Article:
Solution-based structural techniques complement high-resolution structural data by providing insight into the oft-missed links between protein structure and dynamics. Here, we present Parallel Chemoselective Profiling, a solution-based structural method for characterizing protein structure and dynamics. Our method utilizes deep mutational scanning saturation mutagenesis data to install amino acid residues with specific chemistries at defined positions on the solvent-exposed surface of a protein. Differences in the extent of labeling of installed mutant residues are quantified using targeted mass spectrometry, reporting on each residue's local environment and structural dynamics. Using our method, we studied how conformation-selective, ATP-competitive inhibitors affect the local and global structure and dynamics of full-length Src kinase. Our results highlight how parallel chemoselective profiling can be used to study a dynamic multi-domain protein, and suggest that our method will be a useful addition to the relatively small toolkit of existing protein footprinting techniques.
View details for DOI 10.1016/j.chembiol.2020.06.014
View details for Web of Science ID 000561681400015
View details for PubMedID 32649906
View details for PubMedCentralID PMC7484201
How ATP-Competitive Inhibitors Allosterically Modulate Tyrosine Kinases That Contain a Src-like Regulatory Architecture
ACS CHEMICAL BIOLOGY
2020; 15 (7): 2005–16
Small molecule kinase inhibitors that stabilize distinct ATP binding site conformations can differentially modulate the global conformation of Src-family kinases (SFKs). However, it is unclear which specific ATP binding site contacts are responsible for modulating the global conformation of SFKs and whether these inhibitor-mediated allosteric effects generalize to other tyrosine kinases. Here, we describe the development of chemical probes that allow us to deconvolute which features in the ATP binding site are responsible for the allosteric modulation of the global conformation of Src. We find that the ability of an inhibitor to modulate the global conformation of Src's regulatory domain-catalytic domain module relies mainly on the influence it has on the conformation of a structural element called helix αC. Furthermore, by developing a set of orthogonal probes that target a drug-sensitized Src variant, we show that stabilizing Src's helix αC in an active conformation is sufficient to promote a Src-mediated, phosphotransferase-independent alteration in cell morphology. Finally, we report that ATP-competitive, conformation-selective inhibitors can influence the global conformation of tyrosine kinases beyond the SFKs, suggesting that the allosteric networks we observe in Src are conserved in kinases that have a similar regulatory architecture. Our study highlights that an ATP-competitive inhibitor's interactions with helix αC can have a major influence on the global conformation of some tyrosine kinases.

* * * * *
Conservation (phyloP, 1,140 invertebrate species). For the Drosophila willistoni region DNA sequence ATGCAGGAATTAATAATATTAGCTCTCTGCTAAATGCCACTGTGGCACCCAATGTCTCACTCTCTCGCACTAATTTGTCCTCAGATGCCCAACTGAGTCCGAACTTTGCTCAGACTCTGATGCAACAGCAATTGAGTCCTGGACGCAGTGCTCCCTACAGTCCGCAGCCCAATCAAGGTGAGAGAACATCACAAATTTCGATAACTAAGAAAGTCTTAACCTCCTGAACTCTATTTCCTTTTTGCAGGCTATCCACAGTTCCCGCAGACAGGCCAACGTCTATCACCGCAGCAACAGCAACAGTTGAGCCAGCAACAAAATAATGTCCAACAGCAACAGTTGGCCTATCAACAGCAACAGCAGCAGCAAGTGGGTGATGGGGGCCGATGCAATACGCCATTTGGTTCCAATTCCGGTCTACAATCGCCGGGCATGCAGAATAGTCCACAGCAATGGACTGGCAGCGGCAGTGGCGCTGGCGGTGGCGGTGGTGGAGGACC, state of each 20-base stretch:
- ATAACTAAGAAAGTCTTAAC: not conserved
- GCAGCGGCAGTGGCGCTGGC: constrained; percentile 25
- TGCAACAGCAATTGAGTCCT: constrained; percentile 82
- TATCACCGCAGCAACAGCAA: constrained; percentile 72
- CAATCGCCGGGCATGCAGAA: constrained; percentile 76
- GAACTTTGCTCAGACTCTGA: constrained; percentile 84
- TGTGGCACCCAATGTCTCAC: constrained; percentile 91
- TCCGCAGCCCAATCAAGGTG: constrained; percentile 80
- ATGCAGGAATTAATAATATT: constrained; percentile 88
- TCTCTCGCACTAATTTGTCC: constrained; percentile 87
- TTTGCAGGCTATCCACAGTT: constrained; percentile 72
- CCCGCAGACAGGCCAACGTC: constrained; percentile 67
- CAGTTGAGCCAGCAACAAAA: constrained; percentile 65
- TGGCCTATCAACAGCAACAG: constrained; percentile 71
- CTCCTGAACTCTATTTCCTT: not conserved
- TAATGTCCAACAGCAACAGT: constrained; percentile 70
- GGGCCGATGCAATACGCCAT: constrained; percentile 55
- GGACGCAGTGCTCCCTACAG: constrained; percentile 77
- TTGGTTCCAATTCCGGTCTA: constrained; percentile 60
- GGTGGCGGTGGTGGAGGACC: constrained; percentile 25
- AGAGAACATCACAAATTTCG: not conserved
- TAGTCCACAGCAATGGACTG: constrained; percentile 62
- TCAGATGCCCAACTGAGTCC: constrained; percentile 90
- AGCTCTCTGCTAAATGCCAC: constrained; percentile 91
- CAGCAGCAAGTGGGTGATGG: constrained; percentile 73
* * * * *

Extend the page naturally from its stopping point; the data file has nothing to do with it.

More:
View details for DOI 10.1021/acschembio.0c00429
View details for Web of Science ID 000551550000033
View details for PubMedID 32479050
View details for PubMedCentralID PMC7700871
Chemoproteomic Method for Profiling Inhibitor-Bound Kinase Complexes
JOURNAL OF THE AMERICAN CHEMICAL SOCIETY
2019; 141 (30): 11912–22
Small molecule inhibitors often only block a subset of the cellular functions of their protein targets. In many cases, how inhibiting only a portion of a multifunctional protein's functions affects the state of the cell is not well-understood. Therefore, tools that allow the systematic characterization of the cellular interactions that inhibitor-bound proteins make would be of great utility, especially for multifunctional proteins. Here, we describe a chemoproteomic strategy for interrogating the cellular localization and interactomes of inhibitor-bound kinases. By developing a set of orthogonal inhibitors that contain a trans-cyclooctene (TCO) click handle, we are able to enrich and characterize the proteins complexed to a drug-sensitized variant of the multidomain kinase Src. We show that Src's cellular interactions are highly influenced by the intermolecular accessibility of its regulatory domains, which can be allosterically modulated through its ATP-binding site. Furthermore, we find that the signaling status of the cell also has a large effect on Src's interactome. Finally, we demonstrate that our TCO-conjugated probes can be used as a part of a proximity ligation assay to study Src's localization and interactions in situ. Together, our chemoproteomic strategy represents a comprehensive method for studying the localization and interactomes of inhibitor-bound kinases and, potentially, other druggable protein targets.